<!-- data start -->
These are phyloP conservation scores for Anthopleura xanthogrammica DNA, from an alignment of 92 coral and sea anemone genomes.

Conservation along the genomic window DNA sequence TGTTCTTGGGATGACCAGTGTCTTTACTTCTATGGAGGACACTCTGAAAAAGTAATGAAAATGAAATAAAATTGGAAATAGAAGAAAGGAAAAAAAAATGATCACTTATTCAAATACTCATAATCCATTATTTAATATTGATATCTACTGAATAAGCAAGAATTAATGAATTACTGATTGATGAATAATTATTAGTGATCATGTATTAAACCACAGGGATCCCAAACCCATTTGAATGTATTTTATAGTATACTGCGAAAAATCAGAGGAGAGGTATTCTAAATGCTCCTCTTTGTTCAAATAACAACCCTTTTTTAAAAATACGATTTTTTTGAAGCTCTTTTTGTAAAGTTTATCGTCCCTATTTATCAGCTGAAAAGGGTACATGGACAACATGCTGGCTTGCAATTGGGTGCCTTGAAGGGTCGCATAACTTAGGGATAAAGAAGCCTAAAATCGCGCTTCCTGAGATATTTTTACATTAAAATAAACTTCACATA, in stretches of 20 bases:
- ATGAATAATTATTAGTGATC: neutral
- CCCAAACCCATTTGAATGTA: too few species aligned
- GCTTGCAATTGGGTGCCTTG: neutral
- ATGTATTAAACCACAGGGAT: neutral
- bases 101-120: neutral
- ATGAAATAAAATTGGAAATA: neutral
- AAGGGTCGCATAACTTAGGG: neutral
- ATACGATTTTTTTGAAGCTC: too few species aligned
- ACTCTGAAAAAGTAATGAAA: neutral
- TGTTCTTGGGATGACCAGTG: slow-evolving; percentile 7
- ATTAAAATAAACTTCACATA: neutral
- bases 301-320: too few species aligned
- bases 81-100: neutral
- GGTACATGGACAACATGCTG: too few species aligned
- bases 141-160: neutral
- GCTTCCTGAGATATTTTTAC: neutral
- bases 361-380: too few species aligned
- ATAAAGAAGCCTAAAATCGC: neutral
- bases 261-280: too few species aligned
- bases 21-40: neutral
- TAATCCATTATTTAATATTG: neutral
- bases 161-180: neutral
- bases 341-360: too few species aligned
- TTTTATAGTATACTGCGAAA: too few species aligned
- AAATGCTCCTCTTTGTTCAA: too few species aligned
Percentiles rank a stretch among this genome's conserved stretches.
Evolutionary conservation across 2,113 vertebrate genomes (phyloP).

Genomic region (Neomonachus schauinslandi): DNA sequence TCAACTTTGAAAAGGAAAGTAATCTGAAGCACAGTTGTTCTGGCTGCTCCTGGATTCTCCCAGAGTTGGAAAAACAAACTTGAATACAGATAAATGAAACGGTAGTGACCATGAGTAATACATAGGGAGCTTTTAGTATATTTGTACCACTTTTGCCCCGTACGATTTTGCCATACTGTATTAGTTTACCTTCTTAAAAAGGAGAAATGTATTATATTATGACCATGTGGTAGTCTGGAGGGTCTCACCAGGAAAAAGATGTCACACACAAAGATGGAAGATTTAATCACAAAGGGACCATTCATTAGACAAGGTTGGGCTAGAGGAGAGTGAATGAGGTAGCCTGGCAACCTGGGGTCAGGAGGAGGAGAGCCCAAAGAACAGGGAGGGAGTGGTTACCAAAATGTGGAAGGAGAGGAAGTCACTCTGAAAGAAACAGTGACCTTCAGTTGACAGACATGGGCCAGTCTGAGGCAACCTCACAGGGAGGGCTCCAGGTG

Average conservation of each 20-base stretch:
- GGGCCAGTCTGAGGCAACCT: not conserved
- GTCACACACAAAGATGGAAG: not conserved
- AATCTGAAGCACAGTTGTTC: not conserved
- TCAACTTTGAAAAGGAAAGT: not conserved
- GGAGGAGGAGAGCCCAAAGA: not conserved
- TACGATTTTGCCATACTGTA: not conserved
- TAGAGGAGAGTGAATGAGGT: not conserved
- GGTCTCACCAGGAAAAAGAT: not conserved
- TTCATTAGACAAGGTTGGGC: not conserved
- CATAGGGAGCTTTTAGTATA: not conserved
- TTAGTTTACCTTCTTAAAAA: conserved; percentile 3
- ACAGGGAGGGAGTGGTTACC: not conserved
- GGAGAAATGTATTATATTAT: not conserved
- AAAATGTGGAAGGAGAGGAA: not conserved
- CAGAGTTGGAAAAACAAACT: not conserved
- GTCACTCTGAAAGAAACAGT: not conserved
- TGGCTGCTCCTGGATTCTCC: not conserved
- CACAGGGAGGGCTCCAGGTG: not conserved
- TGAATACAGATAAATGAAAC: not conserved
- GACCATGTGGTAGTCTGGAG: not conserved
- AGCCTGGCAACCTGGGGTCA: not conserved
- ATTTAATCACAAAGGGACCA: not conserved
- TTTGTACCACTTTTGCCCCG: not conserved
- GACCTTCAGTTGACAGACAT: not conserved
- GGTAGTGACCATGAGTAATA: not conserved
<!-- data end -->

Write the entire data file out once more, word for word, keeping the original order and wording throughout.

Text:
These are phyloP conservation scores for Anthopleura xanthogrammica DNA, from an alignment of 92 coral and sea anemone genomes.

Conservation along the genomic window DNA sequence TGTTCTTGGGATGACCAGTGTCTTTACTTCTATGGAGGACACTCTGAAAAAGTAATGAAAATGAAATAAAATTGGAAATAGAAGAAAGGAAAAAAAAATGATCACTTATTCAAATACTCATAATCCATTATTTAATATTGATATCTACTGAATAAGCAAGAATTAATGAATTACTGATTGATGAATAATTATTAGTGATCATGTATTAAACCACAGGGATCCCAAACCCATTTGAATGTATTTTATAGTATACTGCGAAAAATCAGAGGAGAGGTATTCTAAATGCTCCTCTTTGTTCAAATAACAACCCTTTTTTAAAAATACGATTTTTTTGAAGCTCTTTTTGTAAAGTTTATCGTCCCTATTTATCAGCTGAAAAGGGTACATGGACAACATGCTGGCTTGCAATTGGGTGCCTTGAAGGGTCGCATAACTTAGGGATAAAGAAGCCTAAAATCGCGCTTCCTGAGATATTTTTACATTAAAATAAACTTCACATA, in stretches of 20 bases:
- ATGAATAATTATTAGTGATC: neutral
- CCCAAACCCATTTGAATGTA: too few species aligned
- GCTTGCAATTGGGTGCCTTG: neutral
- ATGTATTAAACCACAGGGAT: neutral
- bases 101-120: neutral
- ATGAAATAAAATTGGAAATA: neutral
- AAGGGTCGCATAACTTAGGG: neutral
- ATACGATTTTTTTGAAGCTC: too few species aligned
- ACTCTGAAAAAGTAATGAAA: neutral
- TGTTCTTGGGATGACCAGTG: slow-evolving; percentile 7
- ATTAAAATAAACTTCACATA: neutral
- bases 301-320: too few species aligned
- bases 81-100: neutral
- GGTACATGGACAACATGCTG: too few species aligned
- bases 141-160: neutral
- GCTTCCTGAGATATTTTTAC: neutral
- bases 361-380: too few species aligned
- ATAAAGAAGCCTAAAATCGC: neutral
- bases 261-280: too few species aligned
- bases 21-40: neutral
- TAATCCATTATTTAATATTG: neutral
- bases 161-180: neutral
- bases 341-360: too few species aligned
- TTTTATAGTATACTGCGAAA: too few species aligned
- AAATGCTCCTCTTTGTTCAA: too few species aligned
Percentiles rank a stretch among this genome's conserved stretches.
Evolutionary conservation across 2,113 vertebrate genomes (phyloP).

Genomic region (Neomonachus schauinslandi): DNA sequence TCAACTTTGAAAAGGAAAGTAATCTGAAGCACAGTTGTTCTGGCTGCTCCTGGATTCTCCCAGAGTTGGAAAAACAAACTTGAATACAGATAAATGAAACGGTAGTGACCATGAGTAATACATAGGGAGCTTTTAGTATATTTGTACCACTTTTGCCCCGTACGATTTTGCCATACTGTATTAGTTTACCTTCTTAAAAAGGAGAAATGTATTATATTATGACCATGTGGTAGTCTGGAGGGTCTCACCAGGAAAAAGATGTCACACACAAAGATGGAAGATTTAATCACAAAGGGACCATTCATTAGACAAGGTTGGGCTAGAGGAGAGTGAATGAGGTAGCCTGGCAACCTGGGGTCAGGAGGAGGAGAGCCCAAAGAACAGGGAGGGAGTGGTTACCAAAATGTGGAAGGAGAGGAAGTCACTCTGAAAGAAACAGTGACCTTCAGTTGACAGACATGGGCCAGTCTGAGGCAACCTCACAGGGAGGGCTCCAGGTG

Average conservation of each 20-base stretch:
- GGGCCAGTCTGAGGCAACCT: not conserved
- GTCACACACAAAGATGGAAG: not conserved
- AATCTGAAGCACAGTTGTTC: not conserved
- TCAACTTTGAAAAGGAAAGT: not conserved
- GGAGGAGGAGAGCCCAAAGA: not conserved
- TACGATTTTGCCATACTGTA: not conserved
- TAGAGGAGAGTGAATGAGGT: not conserved
- GGTCTCACCAGGAAAAAGAT: not conserved
- TTCATTAGACAAGGTTGGGC: not conserved
- CATAGGGAGCTTTTAGTATA: not conserved
- TTAGTTTACCTTCTTAAAAA: conserved; percentile 3
- ACAGGGAGGGAGTGGTTACC: not conserved
- GGAGAAATGTATTATATTAT: not conserved
- AAAATGTGGAAGGAGAGGAA: not conserved
- CAGAGTTGGAAAAACAAACT: not conserved
- GTCACTCTGAAAGAAACAGT: not conserved
- TGGCTGCTCCTGGATTCTCC: not conserved
- CACAGGGAGGGCTCCAGGTG: not conserved
- TGAATACAGATAAATGAAAC: not conserved
- GACCATGTGGTAGTCTGGAG: not conserved
- AGCCTGGCAACCTGGGGTCA: not conserved
- ATTTAATCACAAAGGGACCA: not conserved
- TTTGTACCACTTTTGCCCCG: not conserved
- GACCTTCAGTTGACAGACAT: not conserved
- GGTAGTGACCATGAGTAATA: not conserved